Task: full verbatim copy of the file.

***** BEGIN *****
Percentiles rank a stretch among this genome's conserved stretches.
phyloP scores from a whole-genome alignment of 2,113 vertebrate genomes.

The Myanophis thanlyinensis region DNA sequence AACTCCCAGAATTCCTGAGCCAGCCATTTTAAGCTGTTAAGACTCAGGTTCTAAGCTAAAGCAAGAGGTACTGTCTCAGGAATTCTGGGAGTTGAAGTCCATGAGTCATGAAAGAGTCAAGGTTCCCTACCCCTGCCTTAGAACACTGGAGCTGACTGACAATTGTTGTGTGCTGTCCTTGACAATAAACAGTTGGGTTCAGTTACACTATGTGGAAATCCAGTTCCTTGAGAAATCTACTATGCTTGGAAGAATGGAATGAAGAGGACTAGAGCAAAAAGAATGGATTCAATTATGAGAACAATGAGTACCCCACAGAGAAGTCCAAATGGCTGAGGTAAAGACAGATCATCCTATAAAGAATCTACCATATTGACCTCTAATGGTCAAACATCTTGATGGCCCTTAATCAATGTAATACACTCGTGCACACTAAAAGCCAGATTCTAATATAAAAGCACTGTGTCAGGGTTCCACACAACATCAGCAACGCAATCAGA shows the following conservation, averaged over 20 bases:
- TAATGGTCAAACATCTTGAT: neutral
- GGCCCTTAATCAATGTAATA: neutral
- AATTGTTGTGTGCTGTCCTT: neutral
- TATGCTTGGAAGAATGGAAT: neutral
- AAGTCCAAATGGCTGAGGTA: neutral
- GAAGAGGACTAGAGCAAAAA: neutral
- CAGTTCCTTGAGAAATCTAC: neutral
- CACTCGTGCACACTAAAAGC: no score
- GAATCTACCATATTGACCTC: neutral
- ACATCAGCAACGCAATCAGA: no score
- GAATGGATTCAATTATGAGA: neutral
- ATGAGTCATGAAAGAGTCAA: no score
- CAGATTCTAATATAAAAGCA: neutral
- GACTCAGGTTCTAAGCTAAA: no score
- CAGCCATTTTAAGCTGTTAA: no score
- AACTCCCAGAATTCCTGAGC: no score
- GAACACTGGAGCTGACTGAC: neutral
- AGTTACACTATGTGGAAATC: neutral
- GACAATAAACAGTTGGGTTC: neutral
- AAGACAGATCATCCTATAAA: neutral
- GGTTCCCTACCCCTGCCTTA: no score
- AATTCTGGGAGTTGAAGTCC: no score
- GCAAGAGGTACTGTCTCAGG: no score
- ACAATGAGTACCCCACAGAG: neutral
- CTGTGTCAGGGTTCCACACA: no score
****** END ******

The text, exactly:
Percentiles rank a stretch among this genome's conserved stretches.
phyloP scores from a whole-genome alignment of 2,113 vertebrate genomes.

The Myanophis thanlyinensis region DNA sequence AACTCCCAGAATTCCTGAGCCAGCCATTTTAAGCTGTTAAGACTCAGGTTCTAAGCTAAAGCAAGAGGTACTGTCTCAGGAATTCTGGGAGTTGAAGTCCATGAGTCATGAAAGAGTCAAGGTTCCCTACCCCTGCCTTAGAACACTGGAGCTGACTGACAATTGTTGTGTGCTGTCCTTGACAATAAACAGTTGGGTTCAGTTACACTATGTGGAAATCCAGTTCCTTGAGAAATCTACTATGCTTGGAAGAATGGAATGAAGAGGACTAGAGCAAAAAGAATGGATTCAATTATGAGAACAATGAGTACCCCACAGAGAAGTCCAAATGGCTGAGGTAAAGACAGATCATCCTATAAAGAATCTACCATATTGACCTCTAATGGTCAAACATCTTGATGGCCCTTAATCAATGTAATACACTCGTGCACACTAAAAGCCAGATTCTAATATAAAAGCACTGTGTCAGGGTTCCACACAACATCAGCAACGCAATCAGA shows the following conservation, averaged over 20 bases:
- TAATGGTCAAACATCTTGAT: neutral
- GGCCCTTAATCAATGTAATA: neutral
- AATTGTTGTGTGCTGTCCTT: neutral
- TATGCTTGGAAGAATGGAAT: neutral
- AAGTCCAAATGGCTGAGGTA: neutral
- GAAGAGGACTAGAGCAAAAA: neutral
- CAGTTCCTTGAGAAATCTAC: neutral
- CACTCGTGCACACTAAAAGC: no score
- GAATCTACCATATTGACCTC: neutral
- ACATCAGCAACGCAATCAGA: no score
- GAATGGATTCAATTATGAGA: neutral
- ATGAGTCATGAAAGAGTCAA: no score
- CAGATTCTAATATAAAAGCA: neutral
- GACTCAGGTTCTAAGCTAAA: no score
- CAGCCATTTTAAGCTGTTAA: no score
- AACTCCCAGAATTCCTGAGC: no score
- GAACACTGGAGCTGACTGAC: neutral
- AGTTACACTATGTGGAAATC: neutral
- GACAATAAACAGTTGGGTTC: neutral
- AAGACAGATCATCCTATAAA: neutral
- GGTTCCCTACCCCTGCCTTA: no score
- AATTCTGGGAGTTGAAGTCC: no score
- GCAAGAGGTACTGTCTCAGG: no score
- ACAATGAGTACCCCACAGAG: neutral
- CTGTGTCAGGGTTCCACACA: no score